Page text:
BOISE, Idaho — Two of the historic homes moved to make way for St. Luke’s Health System’s expansion did not find a forever home.

Last summer, eight homes were moved from St. Luke’s property on downtown Boise’s eastern edge in hopes of finding a new lease on life. Two were saved by the hospital system, and six were purchased by Boise-based company Reclaimed Structures, in the hopes of finding new owners to refurbish them for future homebuyers, according to a report from the Idaho Press.

Despite Reclaimed Structures owner Kerry Calverley’s best efforts, two of the six houses her company purchased were too difficult to find buyers for because of the high cost of moving the homes and making them suitable for living. They were demolished at the end of October.

RELATED: Historic homes moving from St. Luke's property to Warm Springs area

“The couple of people who had an interest in those houses, they did some of their own investigation and looking at them, and realized that they were so decrepit and were in such poor shape that they didn’t have the ability,” Calverley said. “When you have to spend $50,000 to move a house, it gets to the point where it would cause them to lose money, and no one is willing to do that.”

Idaho Press historic homes
Two of the historic houses moved last summer to make way for St. Luke's ongoing expansion in downtown Boise were demolished after sitting for months in a field along Warm Springs Avenue. File photo.
Idaho Press

One of the six houses was moved almost immediately to the Boise Bench, where it is in the process of getting installed onto its permanent foundation, but the other five waited for new owners on blocks in a field off of Warm Springs Avenue. Three of them have already been claimed, but the two homes no one was willing to refurbish were destroyed.

Calverley said one of the homes was only 600 square feet and was broken up into two different apartments with no stairs connecting the floors, so anyone who purchased it would have to sacrifice even more space by building a staircase if they wanted to use it as a single-family home.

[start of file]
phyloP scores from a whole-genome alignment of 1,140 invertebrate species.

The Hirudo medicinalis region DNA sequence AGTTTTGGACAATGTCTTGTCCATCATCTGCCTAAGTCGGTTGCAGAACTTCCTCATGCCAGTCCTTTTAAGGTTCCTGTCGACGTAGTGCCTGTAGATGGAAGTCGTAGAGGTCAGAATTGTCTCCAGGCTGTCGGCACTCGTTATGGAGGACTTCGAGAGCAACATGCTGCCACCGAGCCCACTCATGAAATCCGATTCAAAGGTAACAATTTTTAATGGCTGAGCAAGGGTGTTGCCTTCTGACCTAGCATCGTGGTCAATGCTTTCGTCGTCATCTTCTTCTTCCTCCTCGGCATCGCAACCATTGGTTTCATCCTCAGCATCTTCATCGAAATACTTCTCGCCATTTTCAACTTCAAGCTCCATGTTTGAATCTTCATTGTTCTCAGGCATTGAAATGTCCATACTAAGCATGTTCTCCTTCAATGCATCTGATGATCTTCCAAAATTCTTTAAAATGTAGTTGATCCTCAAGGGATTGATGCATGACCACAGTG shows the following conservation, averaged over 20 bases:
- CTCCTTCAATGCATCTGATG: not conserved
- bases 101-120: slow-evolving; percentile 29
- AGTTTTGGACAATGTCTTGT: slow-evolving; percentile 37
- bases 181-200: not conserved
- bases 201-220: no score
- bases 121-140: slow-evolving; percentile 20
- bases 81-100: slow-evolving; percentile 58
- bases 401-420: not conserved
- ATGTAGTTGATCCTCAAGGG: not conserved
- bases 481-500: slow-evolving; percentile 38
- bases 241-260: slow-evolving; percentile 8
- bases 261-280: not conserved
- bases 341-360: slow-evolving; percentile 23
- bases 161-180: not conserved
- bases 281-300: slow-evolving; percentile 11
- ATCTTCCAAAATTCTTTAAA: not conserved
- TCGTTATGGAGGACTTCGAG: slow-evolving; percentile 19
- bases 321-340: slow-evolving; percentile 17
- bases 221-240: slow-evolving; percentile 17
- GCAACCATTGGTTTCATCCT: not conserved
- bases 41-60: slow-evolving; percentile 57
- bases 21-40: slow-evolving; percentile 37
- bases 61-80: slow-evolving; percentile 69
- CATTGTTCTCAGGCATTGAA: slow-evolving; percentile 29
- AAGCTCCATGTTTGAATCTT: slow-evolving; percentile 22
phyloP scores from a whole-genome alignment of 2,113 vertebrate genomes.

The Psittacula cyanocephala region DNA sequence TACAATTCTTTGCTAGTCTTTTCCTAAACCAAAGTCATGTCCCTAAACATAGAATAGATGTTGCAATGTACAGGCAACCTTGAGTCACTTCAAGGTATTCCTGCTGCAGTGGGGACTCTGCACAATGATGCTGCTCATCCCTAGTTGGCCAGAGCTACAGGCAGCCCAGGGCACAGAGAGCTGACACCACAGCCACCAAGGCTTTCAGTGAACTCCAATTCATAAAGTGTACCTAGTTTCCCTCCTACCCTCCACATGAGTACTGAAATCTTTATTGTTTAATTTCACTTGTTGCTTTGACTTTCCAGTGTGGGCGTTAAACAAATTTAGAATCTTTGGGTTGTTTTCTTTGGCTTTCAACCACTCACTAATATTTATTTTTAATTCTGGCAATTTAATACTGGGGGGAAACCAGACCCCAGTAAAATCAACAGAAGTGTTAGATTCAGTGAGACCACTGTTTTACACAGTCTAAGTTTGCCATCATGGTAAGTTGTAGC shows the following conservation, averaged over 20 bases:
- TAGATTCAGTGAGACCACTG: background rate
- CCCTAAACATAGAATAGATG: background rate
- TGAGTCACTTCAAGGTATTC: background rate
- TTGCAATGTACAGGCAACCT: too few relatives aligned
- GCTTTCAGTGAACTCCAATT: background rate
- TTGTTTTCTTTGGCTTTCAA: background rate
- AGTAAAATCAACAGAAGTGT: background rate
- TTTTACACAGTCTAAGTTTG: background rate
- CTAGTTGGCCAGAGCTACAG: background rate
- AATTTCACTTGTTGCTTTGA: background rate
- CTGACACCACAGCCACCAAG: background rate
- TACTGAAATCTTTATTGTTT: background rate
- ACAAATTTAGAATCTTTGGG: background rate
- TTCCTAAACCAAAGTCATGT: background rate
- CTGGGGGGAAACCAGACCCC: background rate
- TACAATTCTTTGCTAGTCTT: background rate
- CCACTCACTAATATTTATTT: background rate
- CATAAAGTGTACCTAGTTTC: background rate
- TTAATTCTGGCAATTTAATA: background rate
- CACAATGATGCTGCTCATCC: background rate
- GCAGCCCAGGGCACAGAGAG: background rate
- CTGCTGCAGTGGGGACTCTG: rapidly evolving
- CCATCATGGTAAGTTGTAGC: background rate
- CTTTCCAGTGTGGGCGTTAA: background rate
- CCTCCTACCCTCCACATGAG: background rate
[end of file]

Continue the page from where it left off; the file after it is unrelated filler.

“A lot of people when they look at that think they can make it as an income property, but it’s hard to find a lot where somebody is going to buy it and take it on as income property versus their own,” she said. “It was not a good fit for anyone that looked at it.”

These homes have been owned by St. Luke’s for years and used for a variety of purposes, including one home that was outfitted to be a preschool. When the hospital system first began plans for its multiyear expansion to include a new hospital tower, these homes were decided to be either demolished or moved to make way for additional buildings to support the growing campus.

Idaho Press historic homes
Photo of houses relocated from downtown Boise. File photo.
Idaho Press

St. Luke’s had only planned to save the houses listed on the National Register of Historic Places. But after hearing from historic preservation organizations and community members, the hospital decided to collaborate with Reclaimed Structures to save more.

Moving each home with Nampa-based Western States Home Movers cost Reclaimed Structures between $40,000 and $50,000 each time. Once a permanent lot was identified, Reclaimed Structures would pay another fee to relocate the house. Finding affordable land in the East End, one of Boise’s most expensive neighborhoods, proved to be a challenge.

Paula Benson, executive board president of Preservation Idaho, was disappointed to see the houses go, but she applauded Calverley’s work.

RELATED: Movers begin relocating 304-ton historic brick house near St. Luke's in Boise

“I think in this case, while we really hate to see demolition, it did seem like this was the only scenario that was going to work out,” Benson said. “It’s hard on a house when you move them, so moving them twice makes it that much more difficult.”

When the houses were demolished, Calverley said they picked a demolition company that salvaged as much as possible so pieces of the homes could be used again instead of the entire building going to the landfill.

“We had no choice,” she said. “It just was what it was.”

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